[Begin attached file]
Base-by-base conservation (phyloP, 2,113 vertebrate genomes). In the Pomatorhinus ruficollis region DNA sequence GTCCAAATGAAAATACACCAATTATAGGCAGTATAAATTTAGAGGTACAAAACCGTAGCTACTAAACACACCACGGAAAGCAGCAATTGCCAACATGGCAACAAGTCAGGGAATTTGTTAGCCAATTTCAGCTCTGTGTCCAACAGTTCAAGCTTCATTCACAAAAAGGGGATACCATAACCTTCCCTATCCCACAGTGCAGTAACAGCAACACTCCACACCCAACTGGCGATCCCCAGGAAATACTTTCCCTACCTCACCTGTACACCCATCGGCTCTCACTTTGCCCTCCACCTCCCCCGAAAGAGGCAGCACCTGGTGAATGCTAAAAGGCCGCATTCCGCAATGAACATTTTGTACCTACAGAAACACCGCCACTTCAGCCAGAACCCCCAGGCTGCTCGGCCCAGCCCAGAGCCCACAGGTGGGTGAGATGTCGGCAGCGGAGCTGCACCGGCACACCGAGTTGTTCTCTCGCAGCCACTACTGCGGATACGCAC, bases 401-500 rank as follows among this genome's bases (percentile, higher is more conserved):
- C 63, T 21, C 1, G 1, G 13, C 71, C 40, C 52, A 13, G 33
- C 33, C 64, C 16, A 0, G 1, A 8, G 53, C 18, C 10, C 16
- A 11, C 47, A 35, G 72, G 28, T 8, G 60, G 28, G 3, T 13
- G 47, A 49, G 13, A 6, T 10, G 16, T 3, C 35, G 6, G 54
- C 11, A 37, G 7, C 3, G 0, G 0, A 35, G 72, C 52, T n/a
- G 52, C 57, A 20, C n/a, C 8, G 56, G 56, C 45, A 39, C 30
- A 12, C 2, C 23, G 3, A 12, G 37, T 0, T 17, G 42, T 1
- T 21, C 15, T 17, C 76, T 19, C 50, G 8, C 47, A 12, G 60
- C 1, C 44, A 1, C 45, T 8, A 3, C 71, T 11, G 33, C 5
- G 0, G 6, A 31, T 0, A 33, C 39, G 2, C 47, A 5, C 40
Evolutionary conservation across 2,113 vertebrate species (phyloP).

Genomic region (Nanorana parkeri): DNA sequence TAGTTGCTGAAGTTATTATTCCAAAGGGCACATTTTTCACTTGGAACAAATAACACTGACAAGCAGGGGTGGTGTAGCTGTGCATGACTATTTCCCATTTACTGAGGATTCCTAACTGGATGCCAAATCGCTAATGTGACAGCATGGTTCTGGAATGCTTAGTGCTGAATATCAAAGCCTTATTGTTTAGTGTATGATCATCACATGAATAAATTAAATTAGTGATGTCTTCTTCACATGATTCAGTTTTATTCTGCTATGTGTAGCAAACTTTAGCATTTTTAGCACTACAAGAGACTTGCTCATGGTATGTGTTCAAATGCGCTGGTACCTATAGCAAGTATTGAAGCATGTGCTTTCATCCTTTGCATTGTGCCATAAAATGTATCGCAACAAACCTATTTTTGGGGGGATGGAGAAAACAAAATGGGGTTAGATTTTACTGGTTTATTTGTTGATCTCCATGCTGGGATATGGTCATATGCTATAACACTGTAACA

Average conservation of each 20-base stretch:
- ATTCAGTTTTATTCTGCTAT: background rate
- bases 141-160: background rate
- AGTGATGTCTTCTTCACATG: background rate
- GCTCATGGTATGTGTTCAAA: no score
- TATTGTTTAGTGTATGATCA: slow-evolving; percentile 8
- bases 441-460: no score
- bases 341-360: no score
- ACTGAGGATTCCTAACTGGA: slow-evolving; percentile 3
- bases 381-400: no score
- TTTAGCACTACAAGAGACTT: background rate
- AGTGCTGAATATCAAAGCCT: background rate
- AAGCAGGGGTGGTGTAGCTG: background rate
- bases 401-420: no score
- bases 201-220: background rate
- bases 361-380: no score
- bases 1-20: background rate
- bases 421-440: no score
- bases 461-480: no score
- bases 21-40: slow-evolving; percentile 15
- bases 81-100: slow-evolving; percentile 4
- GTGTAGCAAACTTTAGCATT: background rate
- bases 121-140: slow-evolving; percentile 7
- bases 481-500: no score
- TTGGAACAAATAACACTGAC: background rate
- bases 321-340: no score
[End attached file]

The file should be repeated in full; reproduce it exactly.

Base-by-base conservation (phyloP, 2,113 vertebrate genomes). In the Pomatorhinus ruficollis region DNA sequence GTCCAAATGAAAATACACCAATTATAGGCAGTATAAATTTAGAGGTACAAAACCGTAGCTACTAAACACACCACGGAAAGCAGCAATTGCCAACATGGCAACAAGTCAGGGAATTTGTTAGCCAATTTCAGCTCTGTGTCCAACAGTTCAAGCTTCATTCACAAAAAGGGGATACCATAACCTTCCCTATCCCACAGTGCAGTAACAGCAACACTCCACACCCAACTGGCGATCCCCAGGAAATACTTTCCCTACCTCACCTGTACACCCATCGGCTCTCACTTTGCCCTCCACCTCCCCCGAAAGAGGCAGCACCTGGTGAATGCTAAAAGGCCGCATTCCGCAATGAACATTTTGTACCTACAGAAACACCGCCACTTCAGCCAGAACCCCCAGGCTGCTCGGCCCAGCCCAGAGCCCACAGGTGGGTGAGATGTCGGCAGCGGAGCTGCACCGGCACACCGAGTTGTTCTCTCGCAGCCACTACTGCGGATACGCAC, bases 401-500 rank as follows among this genome's bases (percentile, higher is more conserved):
- C 63, T 21, C 1, G 1, G 13, C 71, C 40, C 52, A 13, G 33
- C 33, C 64, C 16, A 0, G 1, A 8, G 53, C 18, C 10, C 16
- A 11, C 47, A 35, G 72, G 28, T 8, G 60, G 28, G 3, T 13
- G 47, A 49, G 13, A 6, T 10, G 16, T 3, C 35, G 6, G 54
- C 11, A 37, G 7, C 3, G 0, G 0, A 35, G 72, C 52, T n/a
- G 52, C 57, A 20, C n/a, C 8, G 56, G 56, C 45, A 39, C 30
- A 12, C 2, C 23, G 3, A 12, G 37, T 0, T 17, G 42, T 1
- T 21, C 15, T 17, C 76, T 19, C 50, G 8, C 47, A 12, G 60
- C 1, C 44, A 1, C 45, T 8, A 3, C 71, T 11, G 33, C 5
- G 0, G 6, A 31, T 0, A 33, C 39, G 2, C 47, A 5, C 40
Evolutionary conservation across 2,113 vertebrate species (phyloP).

Genomic region (Nanorana parkeri): DNA sequence TAGTTGCTGAAGTTATTATTCCAAAGGGCACATTTTTCACTTGGAACAAATAACACTGACAAGCAGGGGTGGTGTAGCTGTGCATGACTATTTCCCATTTACTGAGGATTCCTAACTGGATGCCAAATCGCTAATGTGACAGCATGGTTCTGGAATGCTTAGTGCTGAATATCAAAGCCTTATTGTTTAGTGTATGATCATCACATGAATAAATTAAATTAGTGATGTCTTCTTCACATGATTCAGTTTTATTCTGCTATGTGTAGCAAACTTTAGCATTTTTAGCACTACAAGAGACTTGCTCATGGTATGTGTTCAAATGCGCTGGTACCTATAGCAAGTATTGAAGCATGTGCTTTCATCCTTTGCATTGTGCCATAAAATGTATCGCAACAAACCTATTTTTGGGGGGATGGAGAAAACAAAATGGGGTTAGATTTTACTGGTTTATTTGTTGATCTCCATGCTGGGATATGGTCATATGCTATAACACTGTAACA

Average conservation of each 20-base stretch:
- ATTCAGTTTTATTCTGCTAT: background rate
- bases 141-160: background rate
- AGTGATGTCTTCTTCACATG: background rate
- GCTCATGGTATGTGTTCAAA: no score
- TATTGTTTAGTGTATGATCA: slow-evolving; percentile 8
- bases 441-460: no score
- bases 341-360: no score
- ACTGAGGATTCCTAACTGGA: slow-evolving; percentile 3
- bases 381-400: no score
- TTTAGCACTACAAGAGACTT: background rate
- AGTGCTGAATATCAAAGCCT: background rate
- AAGCAGGGGTGGTGTAGCTG: background rate
- bases 401-420: no score
- bases 201-220: background rate
- bases 361-380: no score
- bases 1-20: background rate
- bases 421-440: no score
- bases 461-480: no score
- bases 21-40: slow-evolving; percentile 15
- bases 81-100: slow-evolving; percentile 4
- GTGTAGCAAACTTTAGCATT: background rate
- bases 121-140: slow-evolving; percentile 7
- bases 481-500: no score
- TTGGAACAAATAACACTGAC: background rate
- bases 321-340: no score